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Crystalline Glaze tests

Tim Carlson August 3, 2011


Conventions in these notes: Here, as in all my notes, the units used are by weight unless specied otherwise (e.g. 1tsp Sodium Silicate). Some may complain that the recipes included are in parts by weight which have not been normalized. A problem I nd is that in practice, all one needs to reproduce a specic glaze is the correct proportion of parts and the same kiln and ring schedule. Ha! Well, at least the correct proportions and a close approximation to the same ring schedule are achievable. Another problem I have is: what normalization do I use? Normalization to 100% overall by weight? Or normalization of the halides to a molecular proportion of 1?1 For all the glazes listed in my notes, we red to cone 10 (10) in reduction using a Bailey Downdraft 10ft3 kiln, though to be honest, the ring is more of a soft 11.2 The schedule which we red is approximately given by: neutral up to a Shino/body reduction, re strong reduction through to 9, tapering the reduction to neutral at 10 with a neutral soak for 20 minutes. The humidity we re in is fairly low, and is mentioned here since it has a lesser eect on the reduction environment in the kiln (I apologize that the actual humidity %, nor the barometric pressure are recorded here for reproduction eorts).
Some day, when I feel the urge to do a more complete analysis, I will provide a molecular proportion analysis as an appendix; currently, I am much more focused on the reproduction of colors and textures which requires the simplicity of testing, testing, testing. 2 I would list peak temperature, but the major factor in maturity of the clay body as well as the glaze is the amount of heat energy which is applied to the materials inside the kiln; here is the main reason for using pyrometric cones. The cones are a simple, reasonably accurate measure of the heat energy which has been supplied to the materials in the kiln.
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Crystalline Glaze tests

Just simply a matter of curiosity, I attempted to use macrocrystalline glazes in a standard cone 10 reduction ring schedule. Mostly, since the kiln we were using was a really new Bailey downdraft kiln with a really slow cool down time, I was curious about macrocrystalline growth. I expected that there would be some problems with the reduction environment and the zinc since I read that zinc volatilizes in a reduction environment. The base glaze was one taken from some macrocrystalline book on the shelf of the library in the studio. It was relatively simple, hence, appealing. For all these tests, Coleman porcelain was used as the clay body. The base glaze used is: Crystal Base Frit 3110 Silica Zinc Oxide Titanium Dioxide

55 10 35 5

Heres a nice yellowish clear which does not go opaque when thick. Notice the iron staining from the tools. Crazes badly.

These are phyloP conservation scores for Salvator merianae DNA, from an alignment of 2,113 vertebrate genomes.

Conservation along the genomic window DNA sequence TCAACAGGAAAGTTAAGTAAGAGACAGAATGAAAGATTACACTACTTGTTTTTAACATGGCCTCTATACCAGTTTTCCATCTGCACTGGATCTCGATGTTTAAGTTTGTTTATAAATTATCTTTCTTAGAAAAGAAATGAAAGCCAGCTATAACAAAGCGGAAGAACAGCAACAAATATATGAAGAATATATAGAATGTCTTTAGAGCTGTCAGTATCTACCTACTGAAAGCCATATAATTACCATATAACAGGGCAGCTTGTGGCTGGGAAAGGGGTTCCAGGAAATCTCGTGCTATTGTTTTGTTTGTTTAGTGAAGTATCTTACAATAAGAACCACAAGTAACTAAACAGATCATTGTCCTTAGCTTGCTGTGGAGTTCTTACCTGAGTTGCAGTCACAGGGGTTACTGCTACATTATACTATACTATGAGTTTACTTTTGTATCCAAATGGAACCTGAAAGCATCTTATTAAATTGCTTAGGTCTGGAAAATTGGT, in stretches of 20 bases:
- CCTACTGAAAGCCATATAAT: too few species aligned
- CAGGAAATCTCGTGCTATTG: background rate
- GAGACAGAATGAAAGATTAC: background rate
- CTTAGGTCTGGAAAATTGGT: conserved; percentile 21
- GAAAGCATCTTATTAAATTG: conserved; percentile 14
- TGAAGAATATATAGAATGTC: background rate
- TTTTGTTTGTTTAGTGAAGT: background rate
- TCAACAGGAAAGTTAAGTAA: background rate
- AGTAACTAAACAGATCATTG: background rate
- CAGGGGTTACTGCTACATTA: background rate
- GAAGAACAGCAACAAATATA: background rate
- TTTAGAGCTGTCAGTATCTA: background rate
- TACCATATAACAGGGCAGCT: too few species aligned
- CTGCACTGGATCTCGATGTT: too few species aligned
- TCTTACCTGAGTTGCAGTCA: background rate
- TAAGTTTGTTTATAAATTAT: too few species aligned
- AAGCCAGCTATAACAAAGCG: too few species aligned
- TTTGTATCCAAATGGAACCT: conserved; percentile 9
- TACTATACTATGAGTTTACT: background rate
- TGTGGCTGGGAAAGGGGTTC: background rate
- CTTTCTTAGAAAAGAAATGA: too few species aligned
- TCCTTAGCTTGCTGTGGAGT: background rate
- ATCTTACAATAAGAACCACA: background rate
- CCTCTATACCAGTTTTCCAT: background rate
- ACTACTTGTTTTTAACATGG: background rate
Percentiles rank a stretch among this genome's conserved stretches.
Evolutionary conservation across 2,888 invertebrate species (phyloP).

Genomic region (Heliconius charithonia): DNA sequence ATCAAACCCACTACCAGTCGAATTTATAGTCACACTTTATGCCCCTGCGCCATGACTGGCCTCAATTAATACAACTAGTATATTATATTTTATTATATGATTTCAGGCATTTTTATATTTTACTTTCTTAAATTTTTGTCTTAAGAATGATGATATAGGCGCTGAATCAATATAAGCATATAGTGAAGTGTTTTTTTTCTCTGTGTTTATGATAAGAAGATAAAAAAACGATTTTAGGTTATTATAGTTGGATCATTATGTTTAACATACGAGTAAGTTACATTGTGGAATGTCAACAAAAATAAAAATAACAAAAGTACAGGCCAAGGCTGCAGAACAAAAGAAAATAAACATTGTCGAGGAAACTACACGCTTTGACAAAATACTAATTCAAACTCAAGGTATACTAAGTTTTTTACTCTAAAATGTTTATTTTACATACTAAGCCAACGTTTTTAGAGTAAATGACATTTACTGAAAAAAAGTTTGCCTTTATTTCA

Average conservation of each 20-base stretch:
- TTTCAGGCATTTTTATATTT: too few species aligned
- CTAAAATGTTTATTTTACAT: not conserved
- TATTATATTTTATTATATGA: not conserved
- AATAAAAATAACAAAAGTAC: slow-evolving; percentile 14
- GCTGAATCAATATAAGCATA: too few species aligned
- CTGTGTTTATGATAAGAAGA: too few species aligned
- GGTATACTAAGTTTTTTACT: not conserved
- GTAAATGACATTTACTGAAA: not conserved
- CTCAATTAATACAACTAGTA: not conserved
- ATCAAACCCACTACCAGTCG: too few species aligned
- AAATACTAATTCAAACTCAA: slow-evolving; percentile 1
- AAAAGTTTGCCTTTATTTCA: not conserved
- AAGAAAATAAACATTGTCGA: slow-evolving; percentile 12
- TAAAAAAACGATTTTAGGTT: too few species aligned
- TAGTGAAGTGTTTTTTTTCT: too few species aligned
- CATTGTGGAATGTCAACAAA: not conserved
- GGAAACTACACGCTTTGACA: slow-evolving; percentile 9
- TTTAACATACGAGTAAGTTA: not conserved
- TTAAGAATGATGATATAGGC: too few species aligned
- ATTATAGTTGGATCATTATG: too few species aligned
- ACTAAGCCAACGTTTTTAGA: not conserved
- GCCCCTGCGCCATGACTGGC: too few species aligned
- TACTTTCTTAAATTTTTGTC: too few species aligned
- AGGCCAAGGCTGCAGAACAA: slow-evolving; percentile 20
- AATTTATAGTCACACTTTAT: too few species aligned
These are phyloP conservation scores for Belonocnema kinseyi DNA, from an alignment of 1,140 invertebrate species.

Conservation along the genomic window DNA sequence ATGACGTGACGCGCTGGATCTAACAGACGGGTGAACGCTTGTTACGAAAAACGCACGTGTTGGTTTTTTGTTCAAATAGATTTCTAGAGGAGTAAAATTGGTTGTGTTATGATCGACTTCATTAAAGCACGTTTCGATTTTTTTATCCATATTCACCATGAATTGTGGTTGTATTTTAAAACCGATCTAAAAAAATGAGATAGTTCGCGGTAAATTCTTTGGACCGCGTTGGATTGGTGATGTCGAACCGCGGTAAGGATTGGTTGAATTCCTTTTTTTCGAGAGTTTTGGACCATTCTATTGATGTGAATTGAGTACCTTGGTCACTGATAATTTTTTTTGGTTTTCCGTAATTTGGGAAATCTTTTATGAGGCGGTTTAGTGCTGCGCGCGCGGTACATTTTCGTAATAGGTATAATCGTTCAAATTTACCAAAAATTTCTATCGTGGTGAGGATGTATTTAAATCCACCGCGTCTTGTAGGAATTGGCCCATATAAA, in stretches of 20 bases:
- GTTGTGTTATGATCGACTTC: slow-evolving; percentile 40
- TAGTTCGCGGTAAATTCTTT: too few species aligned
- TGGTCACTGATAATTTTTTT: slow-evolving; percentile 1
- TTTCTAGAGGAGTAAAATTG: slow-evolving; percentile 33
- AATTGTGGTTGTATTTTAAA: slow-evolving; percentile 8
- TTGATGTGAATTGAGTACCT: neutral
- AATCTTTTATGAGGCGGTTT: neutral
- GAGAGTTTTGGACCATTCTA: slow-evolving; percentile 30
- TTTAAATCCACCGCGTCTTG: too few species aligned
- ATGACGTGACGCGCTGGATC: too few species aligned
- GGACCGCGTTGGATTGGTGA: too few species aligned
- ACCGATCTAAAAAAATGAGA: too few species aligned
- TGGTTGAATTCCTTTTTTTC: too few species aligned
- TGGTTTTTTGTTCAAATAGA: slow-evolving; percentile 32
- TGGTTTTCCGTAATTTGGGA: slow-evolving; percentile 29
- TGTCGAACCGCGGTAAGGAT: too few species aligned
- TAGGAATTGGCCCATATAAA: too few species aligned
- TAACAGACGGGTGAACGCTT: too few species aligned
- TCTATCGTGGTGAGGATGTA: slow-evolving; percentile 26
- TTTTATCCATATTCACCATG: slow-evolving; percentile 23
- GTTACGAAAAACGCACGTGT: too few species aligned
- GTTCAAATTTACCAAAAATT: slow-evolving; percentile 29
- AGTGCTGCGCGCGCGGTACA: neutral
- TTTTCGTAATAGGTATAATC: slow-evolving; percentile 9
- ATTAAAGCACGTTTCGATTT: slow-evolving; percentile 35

1. 2% Fe2 O3

Crystal Base Iron Oxide

100 2

A beautiful glassy brown which is fairly yellow-clear when on a vertical surface, only showing the brown on horizontal surfaces. No apparent macrocrystals.

2. 10% Fe2 O3

Crystal Base 100 Iron Oxide 10 Dark brown surface marred from bubbles. What happens on a vertical surface?

3. 2% Nickel Carbonate

Crystal Base Nickel Carbonate

100 2

Yellow to green with silver crystals. Pitted from zinc oxide volatilizing.

4. 2% Copper Carbonate

Crystal Base 100 Copper Carbonate 2 Pale green with nice green crystals inside. How does it appear on a vertical surface?

5. 10% Manganese Carbonate

Crystal Base 100 Manganese Carbonate 2 Pleasant brown with smoky surface. How does it appear on a vertical surface?

Open Questions?

Observations of the base glaze suggested to me that a good clear glaze could be formulated using frit 3110. 1. Could a good stable clear with a reasonably good t be developed from frit 3110? Specically, the Coecient of Expansion (COE) for frit 3110 is about 10 106 (linearly at room temperatures), while the COE for porcelain ceramics is about 5 106 and stonewares should be reasonably close to this value. So, with the addition of low expansion glaze components, a simple, sti, clear glaze with a good t might be able to be found. Ideally, a line blend of silica and frit 3110 might be just the right combination to produce the glaze I want. Other suggestions might be to add low expansion elements i.e. lithium in the form of a carbonate or spodumene; magnesium in the form of carbonate or dolomite; boron in the soluble form of borax; or some combination of the above.3
On observation of the low melting point of frit 3110 and the clarity of the solidied melt, an idea for a clear raku glaze was developed. The recipe is: Clear Crackle Raku Frit 3110 55 This glaze produces a really nice clear, with a ne Borax 15 crackle pattern. Silica 15 Lithium Carbonate 15
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